It’s been called the “world’s oldest profession” – prostitution. As far back as society has records, we’ve had people who were willing to exchange sex for money. It was even a legal and accepted part of certain religious ceremonies several thousand years ago.
Of course our modern society tends to frown on prostitution for a variety of reasons. But are those reasons good? Or should we legalize it?
There are numerous arguments opposing legalization of prostitution. Let’s look at a few common ones and the reasons those arguments don’t hold water.
“It’s immoral.” Even if we assume that it’s immoral by modern ethical codes (which isn’t necessarily true, because not everybody has the same ethical codes), it’s important to distinguish that law and morality are separate things. Slavery used to be legal, but it definitely wasn’t moral. Some people argue that drinking alcohol is immoral, but it’s still legal. And when we tried to make it illegal it caused even more problems – just watch any movie or read any book about Prohibition. The law is full of examples where “legal” and “moral” don’t line up.
“It causes public health problems.” People having sex with a large number of other people definitely has the potential to increase the spread of disease. And if this were the only time that were happening, there might be a point to this. But that would, at best, be a good argument for making the sex act itself illegal – which we haven’t done. It’s still legal to have sex with dozens of people, as long as everybody is the proper age and has the legal capacity to make their own decisions. And the fact that it’s illegal makes it more likely that women can’t take safety precautions that would reduce the health risks, which leads us to….
“It leads to women being exploited.” In our current legal climate, this is true in many cases – but how much of that is because of the inherent nature of prostitution, and how much of that is because prostitutes can’t avail themselves of the basic protections offered to other members of society? If somebody beats up a prostitute they’ve paid for the evening, or if somebody forces the prostitute to have sex without protection, the prostitute essentially has to confess to a crime in order to even report them. Everybody involved knows this, and it makes an already risky environment even riskier.
So what are the benefits of legalizing prostitution?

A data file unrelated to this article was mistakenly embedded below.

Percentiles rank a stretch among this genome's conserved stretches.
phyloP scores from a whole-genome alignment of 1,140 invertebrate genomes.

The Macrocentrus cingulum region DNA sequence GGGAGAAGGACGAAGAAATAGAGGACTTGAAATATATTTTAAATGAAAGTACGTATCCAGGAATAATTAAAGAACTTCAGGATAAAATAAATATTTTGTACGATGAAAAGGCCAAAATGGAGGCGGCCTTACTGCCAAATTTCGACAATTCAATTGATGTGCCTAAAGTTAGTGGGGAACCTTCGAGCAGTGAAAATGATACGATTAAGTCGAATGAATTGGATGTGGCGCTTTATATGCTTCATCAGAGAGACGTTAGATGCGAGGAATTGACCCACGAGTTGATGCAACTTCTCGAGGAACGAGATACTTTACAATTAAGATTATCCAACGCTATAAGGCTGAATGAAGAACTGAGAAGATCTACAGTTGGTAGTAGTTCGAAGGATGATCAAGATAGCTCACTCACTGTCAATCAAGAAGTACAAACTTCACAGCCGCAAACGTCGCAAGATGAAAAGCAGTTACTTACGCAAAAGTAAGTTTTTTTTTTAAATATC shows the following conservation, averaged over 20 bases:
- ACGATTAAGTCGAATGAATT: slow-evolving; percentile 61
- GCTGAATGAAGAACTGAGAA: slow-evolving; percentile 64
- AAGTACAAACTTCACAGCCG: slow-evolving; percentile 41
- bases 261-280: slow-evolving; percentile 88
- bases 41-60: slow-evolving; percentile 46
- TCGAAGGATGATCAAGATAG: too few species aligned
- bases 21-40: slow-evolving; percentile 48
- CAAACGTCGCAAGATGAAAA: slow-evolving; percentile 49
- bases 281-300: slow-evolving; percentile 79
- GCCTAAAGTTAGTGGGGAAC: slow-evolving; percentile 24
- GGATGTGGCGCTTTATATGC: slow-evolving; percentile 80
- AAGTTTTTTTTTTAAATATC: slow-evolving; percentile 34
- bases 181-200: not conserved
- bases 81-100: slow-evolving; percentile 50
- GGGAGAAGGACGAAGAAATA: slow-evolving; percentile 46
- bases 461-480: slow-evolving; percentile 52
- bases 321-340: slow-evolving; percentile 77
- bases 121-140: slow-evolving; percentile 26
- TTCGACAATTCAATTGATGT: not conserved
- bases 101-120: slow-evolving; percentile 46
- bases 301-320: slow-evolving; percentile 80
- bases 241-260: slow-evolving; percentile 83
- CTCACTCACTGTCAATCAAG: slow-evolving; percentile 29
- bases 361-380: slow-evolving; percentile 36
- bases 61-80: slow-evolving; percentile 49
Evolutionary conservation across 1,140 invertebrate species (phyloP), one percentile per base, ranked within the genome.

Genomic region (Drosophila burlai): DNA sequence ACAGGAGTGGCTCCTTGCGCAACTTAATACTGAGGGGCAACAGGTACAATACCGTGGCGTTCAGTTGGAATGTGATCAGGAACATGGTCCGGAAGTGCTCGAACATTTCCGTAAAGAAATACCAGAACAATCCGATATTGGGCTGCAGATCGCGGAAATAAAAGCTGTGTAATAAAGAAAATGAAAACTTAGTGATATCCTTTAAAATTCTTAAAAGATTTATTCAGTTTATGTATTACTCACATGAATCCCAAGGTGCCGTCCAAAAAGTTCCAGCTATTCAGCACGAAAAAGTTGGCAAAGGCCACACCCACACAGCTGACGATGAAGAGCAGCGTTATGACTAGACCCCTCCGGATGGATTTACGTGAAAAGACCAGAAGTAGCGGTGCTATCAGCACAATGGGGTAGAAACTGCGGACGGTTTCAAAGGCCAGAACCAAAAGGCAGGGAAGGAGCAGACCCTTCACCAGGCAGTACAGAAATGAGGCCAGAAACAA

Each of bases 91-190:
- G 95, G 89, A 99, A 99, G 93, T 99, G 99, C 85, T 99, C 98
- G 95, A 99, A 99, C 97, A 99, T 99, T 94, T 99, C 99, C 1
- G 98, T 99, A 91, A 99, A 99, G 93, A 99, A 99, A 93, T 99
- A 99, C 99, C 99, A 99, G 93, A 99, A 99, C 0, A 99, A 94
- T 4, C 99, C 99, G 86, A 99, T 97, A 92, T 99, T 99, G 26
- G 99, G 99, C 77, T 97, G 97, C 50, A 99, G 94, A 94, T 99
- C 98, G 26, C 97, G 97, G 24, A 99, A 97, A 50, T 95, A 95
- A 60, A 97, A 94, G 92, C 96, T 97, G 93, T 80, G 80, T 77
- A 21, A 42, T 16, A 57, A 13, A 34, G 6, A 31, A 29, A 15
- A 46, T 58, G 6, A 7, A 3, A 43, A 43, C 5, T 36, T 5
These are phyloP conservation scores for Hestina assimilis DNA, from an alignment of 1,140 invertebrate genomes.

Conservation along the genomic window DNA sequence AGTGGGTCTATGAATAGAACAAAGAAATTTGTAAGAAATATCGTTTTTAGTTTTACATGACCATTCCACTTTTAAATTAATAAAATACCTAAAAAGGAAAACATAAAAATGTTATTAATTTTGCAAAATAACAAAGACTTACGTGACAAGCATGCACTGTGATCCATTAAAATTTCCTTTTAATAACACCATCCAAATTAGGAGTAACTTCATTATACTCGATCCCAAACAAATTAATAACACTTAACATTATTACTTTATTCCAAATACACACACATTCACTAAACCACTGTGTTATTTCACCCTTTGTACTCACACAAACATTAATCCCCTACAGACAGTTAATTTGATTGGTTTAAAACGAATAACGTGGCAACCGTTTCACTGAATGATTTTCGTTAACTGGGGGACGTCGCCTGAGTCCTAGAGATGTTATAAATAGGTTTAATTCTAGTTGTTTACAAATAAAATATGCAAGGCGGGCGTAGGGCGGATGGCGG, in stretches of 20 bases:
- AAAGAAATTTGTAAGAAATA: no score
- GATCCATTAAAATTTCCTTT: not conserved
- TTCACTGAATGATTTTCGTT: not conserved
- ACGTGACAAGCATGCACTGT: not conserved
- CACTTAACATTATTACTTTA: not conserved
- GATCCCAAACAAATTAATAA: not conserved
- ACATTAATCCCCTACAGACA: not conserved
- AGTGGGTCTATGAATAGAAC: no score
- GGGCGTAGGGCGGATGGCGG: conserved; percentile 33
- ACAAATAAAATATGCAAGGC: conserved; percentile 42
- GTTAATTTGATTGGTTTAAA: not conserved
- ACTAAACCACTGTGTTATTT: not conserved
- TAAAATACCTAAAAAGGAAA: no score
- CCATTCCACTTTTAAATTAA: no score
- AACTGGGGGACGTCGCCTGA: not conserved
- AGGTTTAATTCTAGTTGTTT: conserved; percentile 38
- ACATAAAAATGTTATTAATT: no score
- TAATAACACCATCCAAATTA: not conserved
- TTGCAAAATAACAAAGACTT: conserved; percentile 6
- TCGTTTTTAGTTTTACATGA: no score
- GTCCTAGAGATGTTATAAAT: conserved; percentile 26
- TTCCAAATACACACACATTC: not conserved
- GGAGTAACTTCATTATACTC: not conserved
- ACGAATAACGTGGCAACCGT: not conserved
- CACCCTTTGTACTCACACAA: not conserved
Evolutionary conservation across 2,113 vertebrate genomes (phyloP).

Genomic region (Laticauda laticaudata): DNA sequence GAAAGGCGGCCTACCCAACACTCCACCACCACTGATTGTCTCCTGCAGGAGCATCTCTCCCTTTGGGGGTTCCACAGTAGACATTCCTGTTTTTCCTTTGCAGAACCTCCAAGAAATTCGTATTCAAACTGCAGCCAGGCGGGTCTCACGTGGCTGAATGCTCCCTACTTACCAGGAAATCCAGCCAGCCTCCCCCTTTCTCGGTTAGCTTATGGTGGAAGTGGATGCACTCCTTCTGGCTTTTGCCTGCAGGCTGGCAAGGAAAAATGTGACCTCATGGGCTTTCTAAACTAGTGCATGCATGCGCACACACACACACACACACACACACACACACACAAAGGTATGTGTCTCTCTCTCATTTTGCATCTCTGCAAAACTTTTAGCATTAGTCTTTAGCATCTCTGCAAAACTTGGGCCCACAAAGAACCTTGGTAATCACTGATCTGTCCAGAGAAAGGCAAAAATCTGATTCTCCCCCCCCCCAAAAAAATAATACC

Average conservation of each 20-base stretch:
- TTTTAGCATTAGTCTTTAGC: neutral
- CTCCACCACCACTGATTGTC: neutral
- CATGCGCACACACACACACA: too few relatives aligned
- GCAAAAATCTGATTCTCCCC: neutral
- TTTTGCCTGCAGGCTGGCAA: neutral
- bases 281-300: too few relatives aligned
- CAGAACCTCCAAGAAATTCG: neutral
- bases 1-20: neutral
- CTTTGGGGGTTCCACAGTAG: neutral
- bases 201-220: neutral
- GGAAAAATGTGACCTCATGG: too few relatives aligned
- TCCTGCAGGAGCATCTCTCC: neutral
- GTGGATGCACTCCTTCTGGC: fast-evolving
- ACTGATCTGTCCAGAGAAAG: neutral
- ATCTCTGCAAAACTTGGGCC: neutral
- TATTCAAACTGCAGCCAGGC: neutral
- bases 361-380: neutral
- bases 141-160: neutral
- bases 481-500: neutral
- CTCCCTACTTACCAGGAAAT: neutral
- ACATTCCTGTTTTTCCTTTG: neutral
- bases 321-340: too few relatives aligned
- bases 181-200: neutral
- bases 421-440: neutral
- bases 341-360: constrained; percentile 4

Let’s start with the fact that we’ve already partially legalized it. If you pay a woman for sex, it’s a crime. If you pay a woman for sex, film it, and sell the film, that’s a perfectly legal business. Do you see the disconnect here?
This is ultimately a question of freedom, not morality. And since we’ve effectively made the moral decision, we’re only left with the practical effects.
It would take a weapon out of the hands of traffickers. The illegality of prostitution gives the people who exploit and traffic women for sex yet another way to coerce them into silence, since the woman is – by definition – a criminal.
It might actually decrease other kinds of crime. If prostitution weren’t illegal, prostitutes would be able to report crime just like everyday citizens. There are parts of some cities where the prostitutes would potentially be an invaluable asset for reporting gang activity and other crimes.
It would likely increase government revenue. Even in states where prostitution is legal in limited areas, like Nevada, money spent on illegal prostitution is estimated to be 66 times the amount spent in the legal brothels. Making it legal would remove the costs of arresting, processing, and incarcerating women accused of prostitution. And if we follow the example of marijuana legalization the taxes from it could provide an additional revenue source for local governments.
It would likely increase the safety for women. Putting the prostitutes on the same legal footing as their clients would allow better access to legal protections. Treatment of prostitutes would likely improve across the board, and the ability to freely associate and share best practices for safety would be a net benefit to women in the industry.
It would increase the safety for clients. Paying for a prostitute is a financial transaction just like any other, and carries all the usual risks. As strange as it might sound in this case, the ability to research, get testimonials, and share experiences regarding a particular person or organization would almost certainly boost the safety for clients.
What do you think? If you agree that the upsides outweigh the downsides and agree that we should legalize prostitution don’t hesitate to let your electred representatives know. A couple of decades ago we never thought marijuana could ever be legalized anywhere in the United States, and that’s starting to happen. Your voice counts – make it heard!